South America Calling

La Nina Impact on South America Means January Forecast is More of the Same

John Baranick
By  John Baranick , DTN Meteorologist
The precipitation forecast for Argentina and far southern Brazil continues to paint a poor outlook for the regions developing crops. (DTN graphic)

La Nina may be taking a break in the Northern Hemisphere in January, (see:…) but it continues its strong influence on South America.

La Nina usually creates a hotter and drier summer in southern Brazil and Argentina and, so far, has been doing so. As we head into January and a new calendar year, the effect looks to continue at an increasingly inopportune time.

Earlier this season, warmer and drier conditions have had some effect on crop health and delayed planting in Argentina. With planting nearly completed in southern Brazil and accelerating in Argentina, more and more of this season's crop is being subjected to the unfortunate weather.

According to the Buenos Aires Grain Exchange, 63% of Argentina's corn and 72% of their soybeans have been planted as of Dec. 29. That is still behind the average pace of 78% and 86%, respectively, but it is a majority of the crop. Some of the early corn is pollinating and needs more rain. The newly planted and developing crop need more rain for even germination and sustained growth.

January usually has some dry spells. And, being in the middle of the summer, it gets very hot when precipitation is not around. Daytime highs are typically in the 30s Celsius (middle 80s to upper 90s Fahrenheit), but could be higher during these drier stretches, pushing closer to 40 C (104 F).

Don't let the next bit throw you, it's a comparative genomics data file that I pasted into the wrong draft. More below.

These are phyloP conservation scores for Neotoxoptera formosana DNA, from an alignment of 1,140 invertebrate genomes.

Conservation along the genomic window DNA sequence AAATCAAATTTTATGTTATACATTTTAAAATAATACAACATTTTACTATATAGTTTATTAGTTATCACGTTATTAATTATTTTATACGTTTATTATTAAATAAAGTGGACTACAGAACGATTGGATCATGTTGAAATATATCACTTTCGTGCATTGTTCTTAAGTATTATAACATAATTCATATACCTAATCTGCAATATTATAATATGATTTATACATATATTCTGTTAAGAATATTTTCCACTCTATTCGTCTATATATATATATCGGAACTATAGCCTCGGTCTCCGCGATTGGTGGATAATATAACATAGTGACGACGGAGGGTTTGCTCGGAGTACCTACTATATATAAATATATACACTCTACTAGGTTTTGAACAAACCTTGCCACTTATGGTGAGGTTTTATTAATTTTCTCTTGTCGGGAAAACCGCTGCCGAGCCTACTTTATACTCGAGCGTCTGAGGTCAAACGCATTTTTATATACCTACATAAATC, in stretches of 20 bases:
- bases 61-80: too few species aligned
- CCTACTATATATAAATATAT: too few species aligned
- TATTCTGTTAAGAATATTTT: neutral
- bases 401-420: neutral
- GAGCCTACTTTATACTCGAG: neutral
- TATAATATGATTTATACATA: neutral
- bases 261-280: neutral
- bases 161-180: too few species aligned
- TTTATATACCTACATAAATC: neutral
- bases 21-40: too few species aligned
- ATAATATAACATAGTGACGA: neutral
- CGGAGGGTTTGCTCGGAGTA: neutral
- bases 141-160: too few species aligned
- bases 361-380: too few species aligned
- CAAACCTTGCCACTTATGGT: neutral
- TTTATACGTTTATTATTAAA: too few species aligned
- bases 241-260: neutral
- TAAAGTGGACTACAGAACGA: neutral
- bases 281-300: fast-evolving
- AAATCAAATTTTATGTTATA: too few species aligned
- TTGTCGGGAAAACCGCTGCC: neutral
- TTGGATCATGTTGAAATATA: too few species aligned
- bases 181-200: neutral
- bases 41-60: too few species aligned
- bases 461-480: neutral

Even so, this coming January may be warmer than normal. Long-range versions of both the American Global Forecast System (GFS) model and European Centre for Medium-Range Weather Forecasting (ECMWF) model point to both warmer and drier-than-normal conditions for the majority of the month from Rio Grande do Sul, Brazil and southern Paraguay south through all of Argentina's primary growing area. In a month that typically goes drier for a period, the coming warmth and dryness is not a favorable combination.

That is especially true as soil moisture continues to be well-below normal for this time of year across the entire region. There is little subsoil moisture for crops to draw from. And young plants just starting out will not have access to that moisture as their root systems are too shallow.

The month will not be entirely dry, though. Systems will still move through. One is going to move through the first few days of the month. But it gets dry behind the front that pushes through and showers do not return until the next front comes through. These fronts have been coming at a pace of about once per week, which looks to continue for most of the month.

Showers with these fronts are scattered and not consistently moderate or heavy, leaving some areas with little to go on before the next front moves through the following week.

Overall, it's a poor weather situation that will stay poor for at least another month. The weather just does not seem to be wanting to cooperate, thanks to La Nina.

To find more international weather conditions and your local forecast from DTN, visit….

John Baranick can be reached at


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